Grieving sister of cruise passenger demands coronial inquest

THE sister of a Ruby Princess passenger who died from COVID-19 is demanding a coronial inquest into the tragic circumstances surrounding her and other passengers' deaths.

NSW Police have launched a criminal investigation into the Carnival Australia cruise ship, aiming to identify how passengers were allowed to disembark from it in Sydney on March 19.

The cruise ship's berthing in Sydney Harbour has been linked to 622 COVID-19 cases and at least 11 deaths across Australia.

Karla Rose Lake, 75, who was a passenger on-board the Ruby Princess, died from the novel coronavirus on Caboolture Hospital on March 29.

 

Karla Rose Lake, 75, was a passenger onboard the Ruby Princess. She died from COVID-19 in Caboolture Hospital at 2am on Sunday, March 29.
Karla Rose Lake, 75, was a passenger onboard the Ruby Princess. She died from COVID-19 in Caboolture Hospital at 2am on Sunday, March 29.

 

Her husband Graeme, who was also on-board the ship with her, was in a critical condition in the same hospital after being infected with the virus, but is now recovering from it.

Mrs Lake's sister Yvonne Cunningham, who lives near Innisfail, welcomed the NSW police investigation into the cruise ship.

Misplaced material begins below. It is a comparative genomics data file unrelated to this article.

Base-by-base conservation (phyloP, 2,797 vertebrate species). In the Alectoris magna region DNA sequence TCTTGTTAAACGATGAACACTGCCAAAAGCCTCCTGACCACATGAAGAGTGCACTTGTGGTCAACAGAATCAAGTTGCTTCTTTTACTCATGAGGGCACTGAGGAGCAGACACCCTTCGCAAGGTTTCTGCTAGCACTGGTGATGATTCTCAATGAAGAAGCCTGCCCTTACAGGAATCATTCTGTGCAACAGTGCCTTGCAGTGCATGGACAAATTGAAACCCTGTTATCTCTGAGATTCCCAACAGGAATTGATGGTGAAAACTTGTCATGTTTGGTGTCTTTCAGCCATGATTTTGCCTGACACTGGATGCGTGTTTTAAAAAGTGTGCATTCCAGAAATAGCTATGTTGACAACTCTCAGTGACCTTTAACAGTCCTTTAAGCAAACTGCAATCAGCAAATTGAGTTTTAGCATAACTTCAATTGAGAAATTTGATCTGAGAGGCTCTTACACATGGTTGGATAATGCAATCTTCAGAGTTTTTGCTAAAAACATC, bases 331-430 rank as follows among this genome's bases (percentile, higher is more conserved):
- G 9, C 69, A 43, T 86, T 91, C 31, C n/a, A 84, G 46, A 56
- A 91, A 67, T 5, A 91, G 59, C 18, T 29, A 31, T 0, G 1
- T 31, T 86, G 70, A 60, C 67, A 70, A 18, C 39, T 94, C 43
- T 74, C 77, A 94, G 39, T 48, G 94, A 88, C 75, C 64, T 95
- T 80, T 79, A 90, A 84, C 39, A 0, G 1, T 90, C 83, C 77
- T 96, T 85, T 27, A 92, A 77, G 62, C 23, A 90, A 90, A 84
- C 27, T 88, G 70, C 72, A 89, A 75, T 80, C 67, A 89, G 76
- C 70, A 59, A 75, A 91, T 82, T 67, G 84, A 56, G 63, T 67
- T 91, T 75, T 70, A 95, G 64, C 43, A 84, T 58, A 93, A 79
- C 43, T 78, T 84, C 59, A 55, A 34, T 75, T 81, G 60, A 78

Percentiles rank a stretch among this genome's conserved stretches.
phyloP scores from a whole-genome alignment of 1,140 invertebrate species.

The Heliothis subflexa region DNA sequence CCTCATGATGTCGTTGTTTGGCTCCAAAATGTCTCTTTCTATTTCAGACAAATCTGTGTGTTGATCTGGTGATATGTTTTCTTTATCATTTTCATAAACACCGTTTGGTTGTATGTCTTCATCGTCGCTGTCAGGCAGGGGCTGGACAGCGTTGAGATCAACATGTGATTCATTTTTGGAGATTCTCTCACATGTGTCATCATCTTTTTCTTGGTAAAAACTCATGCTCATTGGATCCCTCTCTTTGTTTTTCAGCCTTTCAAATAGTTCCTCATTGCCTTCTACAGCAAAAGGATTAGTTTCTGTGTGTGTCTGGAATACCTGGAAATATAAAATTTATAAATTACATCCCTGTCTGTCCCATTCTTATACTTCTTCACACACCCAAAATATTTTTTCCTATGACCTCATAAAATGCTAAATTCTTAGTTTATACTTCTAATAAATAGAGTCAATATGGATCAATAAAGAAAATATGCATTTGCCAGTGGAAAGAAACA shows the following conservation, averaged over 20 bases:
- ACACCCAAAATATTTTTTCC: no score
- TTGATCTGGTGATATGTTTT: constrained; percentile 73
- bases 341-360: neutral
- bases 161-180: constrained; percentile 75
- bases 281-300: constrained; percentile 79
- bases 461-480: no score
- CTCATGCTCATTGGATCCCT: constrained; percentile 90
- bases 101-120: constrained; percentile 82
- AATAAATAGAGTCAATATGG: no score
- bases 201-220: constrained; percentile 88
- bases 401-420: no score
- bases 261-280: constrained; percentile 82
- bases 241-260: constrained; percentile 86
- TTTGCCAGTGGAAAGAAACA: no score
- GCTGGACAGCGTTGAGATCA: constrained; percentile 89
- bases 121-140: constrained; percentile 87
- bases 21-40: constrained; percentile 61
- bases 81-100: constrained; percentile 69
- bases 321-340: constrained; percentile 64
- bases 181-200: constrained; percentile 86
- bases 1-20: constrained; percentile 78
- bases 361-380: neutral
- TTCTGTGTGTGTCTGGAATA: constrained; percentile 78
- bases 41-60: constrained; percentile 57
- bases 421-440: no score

"I would be calling for a coronial inquest, into all the (passenger) deaths," she said.

"An inquiry would only have a brief cursory look, but you need to go deeper and have a full inquest.

"The coroner cannot call witnesses to an inquiry, but with an inquest, the coroner has the power to call subpoena witnesses and information, that that's what is needed."

The police investigation will cover the actions of the Port Authority of NSW, ambulance, police, NSW Health, and Carnival Australia.

Ms Cunningham, who owns a nursery, said there were too many questions about the biosecurity failures when the cruise ship docked in Sydney.

 

The Ruby Princess docked at Port Kembla on Monday. Picture John Grainger
The Ruby Princess docked at Port Kembla on Monday. Picture John Grainger

"Passports were not checked and all biosecurity laws were overlooked," she said.

"You don't know what material the crew and passengers may have had on-board and then came ashore.

"They have no idea who came off that boat.

"That's why we have laws, to protect our borders, and these laws were broken.

"And that's a great concern to our horticultural industry and safety of Australians."

Shine Lawyers is looking at developing a class action, as a result of the Ruby Princess debacle.

Ms Cunningham said her brother-in-law was still too unwell to consider joining up to it, and his health was a priority.

"He is recovering slowly, but he's still in a lot of pain," she said.

Originally published as Grieving sister of cruise passenger demands coronial inquest



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